Welcome to the 1%J 2014 1%J ADVENT PLAYLIST, in which we attempt to reconcile the simultaneously occurring but often contradictory spirits of Advent season and the “holidays.” It has recently come to our attention that there’s a typo in this introductory paragraph thing, but we are going to leave it because now it is a “tradition,” like that blue streak through the T in “Deckmaster” on the back of Magic Cards.
If there is a genre called “pleasing music” then the late Japanese hip-hop producer Nujabes is surely the king of it. His songs are simple constructions. A repeating sample is fleshed out with soft piano or strings. His drums hold a strict beat and rarely break from their established rhythm. All of the individual pieces of a song work together the same way a wrist-watch does – a dazzlingly complicated set of gears all making a simple tic, tic. There is something, of course, that makes Nujabes more than just “pleasing.” I have often considered his music to be meditative and mysteriously thoughtful in much the same way that Philip Glass or William Basinski are meditative and thoughtful. All three artists thrive on repetition and (usually) pleasant tonalities.
While Glass and Basinski often succeed by varying their repetition over extended periods of time, “Aruarian Dance” limits itself to four quick minutes. “Dance” has three main elements – a muted guitar, drum kit and a string section. The muted guitar is anchored by the same consistent back-beat. Strings rise and fall with the culmination of each phrase. Musical relation is simple and elegant. Nothing is out of place. I imagine a world in constant motion. As an observer of this world, I am in constant engagement with the moving world. I am dancing with it even when I am still.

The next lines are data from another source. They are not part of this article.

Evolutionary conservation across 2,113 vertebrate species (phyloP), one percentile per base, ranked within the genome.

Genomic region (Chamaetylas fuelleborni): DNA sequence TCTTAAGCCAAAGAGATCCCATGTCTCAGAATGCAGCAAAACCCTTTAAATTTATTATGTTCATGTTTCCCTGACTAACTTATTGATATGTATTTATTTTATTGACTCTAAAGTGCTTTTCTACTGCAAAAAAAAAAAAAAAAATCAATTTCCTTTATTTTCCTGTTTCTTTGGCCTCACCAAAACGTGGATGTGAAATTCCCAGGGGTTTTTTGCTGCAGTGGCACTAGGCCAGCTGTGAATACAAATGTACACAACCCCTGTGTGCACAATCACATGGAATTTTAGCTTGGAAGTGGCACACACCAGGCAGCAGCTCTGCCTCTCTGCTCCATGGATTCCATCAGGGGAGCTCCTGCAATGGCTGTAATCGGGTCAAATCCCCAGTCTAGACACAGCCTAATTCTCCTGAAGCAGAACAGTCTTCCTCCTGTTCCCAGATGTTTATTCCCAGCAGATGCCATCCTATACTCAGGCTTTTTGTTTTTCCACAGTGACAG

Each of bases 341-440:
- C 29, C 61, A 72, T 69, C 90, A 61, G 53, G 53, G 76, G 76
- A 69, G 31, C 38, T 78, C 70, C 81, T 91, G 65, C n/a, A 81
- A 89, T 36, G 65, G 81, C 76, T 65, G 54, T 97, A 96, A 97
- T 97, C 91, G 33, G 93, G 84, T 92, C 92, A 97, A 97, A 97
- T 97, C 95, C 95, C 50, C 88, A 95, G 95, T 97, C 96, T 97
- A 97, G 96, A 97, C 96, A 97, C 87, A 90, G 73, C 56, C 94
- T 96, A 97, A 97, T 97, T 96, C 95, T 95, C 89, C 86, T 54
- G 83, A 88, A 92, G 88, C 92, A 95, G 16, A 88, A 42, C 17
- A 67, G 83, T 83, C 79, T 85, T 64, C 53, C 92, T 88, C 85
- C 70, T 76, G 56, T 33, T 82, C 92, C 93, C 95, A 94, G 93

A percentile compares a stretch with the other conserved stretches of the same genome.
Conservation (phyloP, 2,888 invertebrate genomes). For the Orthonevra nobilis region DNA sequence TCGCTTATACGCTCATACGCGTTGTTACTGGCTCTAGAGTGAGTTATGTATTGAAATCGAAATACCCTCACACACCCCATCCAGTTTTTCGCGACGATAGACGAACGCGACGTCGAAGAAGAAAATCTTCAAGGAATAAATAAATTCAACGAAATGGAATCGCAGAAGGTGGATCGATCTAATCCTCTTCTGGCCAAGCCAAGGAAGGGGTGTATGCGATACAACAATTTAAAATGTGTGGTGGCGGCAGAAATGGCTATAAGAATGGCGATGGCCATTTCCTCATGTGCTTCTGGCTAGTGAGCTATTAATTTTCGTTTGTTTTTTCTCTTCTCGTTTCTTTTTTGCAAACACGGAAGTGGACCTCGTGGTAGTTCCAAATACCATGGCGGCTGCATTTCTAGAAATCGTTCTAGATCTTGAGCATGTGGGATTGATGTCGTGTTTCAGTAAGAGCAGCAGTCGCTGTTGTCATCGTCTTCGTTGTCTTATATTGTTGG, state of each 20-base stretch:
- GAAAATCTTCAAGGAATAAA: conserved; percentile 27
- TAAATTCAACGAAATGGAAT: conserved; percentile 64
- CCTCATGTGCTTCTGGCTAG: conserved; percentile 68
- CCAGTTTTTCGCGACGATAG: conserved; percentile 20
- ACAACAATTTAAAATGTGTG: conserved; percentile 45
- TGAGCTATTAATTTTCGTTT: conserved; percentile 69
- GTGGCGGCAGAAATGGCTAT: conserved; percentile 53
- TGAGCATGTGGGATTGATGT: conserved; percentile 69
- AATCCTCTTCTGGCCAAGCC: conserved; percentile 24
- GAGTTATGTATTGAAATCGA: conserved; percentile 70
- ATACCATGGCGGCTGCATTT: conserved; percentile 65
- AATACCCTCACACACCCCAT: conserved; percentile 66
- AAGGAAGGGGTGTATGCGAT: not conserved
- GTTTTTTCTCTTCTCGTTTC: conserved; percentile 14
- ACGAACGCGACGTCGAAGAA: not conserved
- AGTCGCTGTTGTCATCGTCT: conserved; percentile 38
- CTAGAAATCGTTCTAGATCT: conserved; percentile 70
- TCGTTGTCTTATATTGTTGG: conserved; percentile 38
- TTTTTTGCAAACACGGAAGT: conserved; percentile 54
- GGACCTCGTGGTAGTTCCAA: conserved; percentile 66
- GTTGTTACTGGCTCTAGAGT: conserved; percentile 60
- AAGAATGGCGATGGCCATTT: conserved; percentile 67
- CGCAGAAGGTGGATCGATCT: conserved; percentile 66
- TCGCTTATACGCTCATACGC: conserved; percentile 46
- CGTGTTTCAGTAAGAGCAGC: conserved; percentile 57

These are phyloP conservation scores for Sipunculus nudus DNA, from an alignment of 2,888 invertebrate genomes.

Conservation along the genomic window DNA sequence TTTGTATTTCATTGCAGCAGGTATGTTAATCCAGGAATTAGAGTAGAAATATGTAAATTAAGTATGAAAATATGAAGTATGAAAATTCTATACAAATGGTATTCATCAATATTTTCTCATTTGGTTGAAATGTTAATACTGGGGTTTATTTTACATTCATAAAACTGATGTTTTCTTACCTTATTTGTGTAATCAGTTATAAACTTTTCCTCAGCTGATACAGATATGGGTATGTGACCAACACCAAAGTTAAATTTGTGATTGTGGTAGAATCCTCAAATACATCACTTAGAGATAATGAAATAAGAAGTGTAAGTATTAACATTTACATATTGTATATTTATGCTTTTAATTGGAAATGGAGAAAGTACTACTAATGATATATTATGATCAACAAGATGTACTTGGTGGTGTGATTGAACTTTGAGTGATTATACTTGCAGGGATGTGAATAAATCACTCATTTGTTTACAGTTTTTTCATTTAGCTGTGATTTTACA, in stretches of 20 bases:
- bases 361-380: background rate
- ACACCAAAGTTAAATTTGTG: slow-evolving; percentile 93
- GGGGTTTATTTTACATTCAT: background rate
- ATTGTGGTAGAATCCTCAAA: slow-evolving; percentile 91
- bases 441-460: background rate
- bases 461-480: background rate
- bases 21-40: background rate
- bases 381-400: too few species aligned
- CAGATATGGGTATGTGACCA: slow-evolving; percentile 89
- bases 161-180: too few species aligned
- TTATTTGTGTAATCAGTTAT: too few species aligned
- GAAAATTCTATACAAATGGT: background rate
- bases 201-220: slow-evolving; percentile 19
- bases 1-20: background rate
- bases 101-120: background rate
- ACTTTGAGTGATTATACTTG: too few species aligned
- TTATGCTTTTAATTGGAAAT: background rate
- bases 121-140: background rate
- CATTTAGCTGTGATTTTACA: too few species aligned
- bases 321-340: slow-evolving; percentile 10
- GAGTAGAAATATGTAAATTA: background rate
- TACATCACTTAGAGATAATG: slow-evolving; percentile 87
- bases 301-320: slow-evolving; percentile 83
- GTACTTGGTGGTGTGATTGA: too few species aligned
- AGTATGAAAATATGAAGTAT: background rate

I once wrote a really bad song about coming home from college for the first time. One of the lines was about having things change while pretending they were still the same. I’m no lyrical genius, but I’d like to think I was reaching toward something true. Home, and its traditions, are meant to be anchors in our lives – a way of combating the inevitable march of time and the change that comes with it. Traditions are great for supplying us with comfort and continuity, yet I can’t help but wish that they could flow the same way that “Aruarian Dance” does. Because if something is always supposed to be a certain way, then it follows that there is always something that can go wrong. If your deceased grandfather was always the one to carve the Christmas ham, then something is off when he dies and the tradition is not the same as it was.
“Aruarian Dance” is, in part, an acceptance of this reality. The same themes and ideas are present throughout the entire song, but your experience of those ideas changes with each iteration. To steal a term from Martin Buber, as the music repeats I change and I am able to “stand in relation” to it. I am dancing with it even when I am still. Everything is in its right place because it has no place. You can never be lost. You can never be alone. You are always moving farther and closer to the same point. The only consistency is inconsistency and that is its own kind of tradition.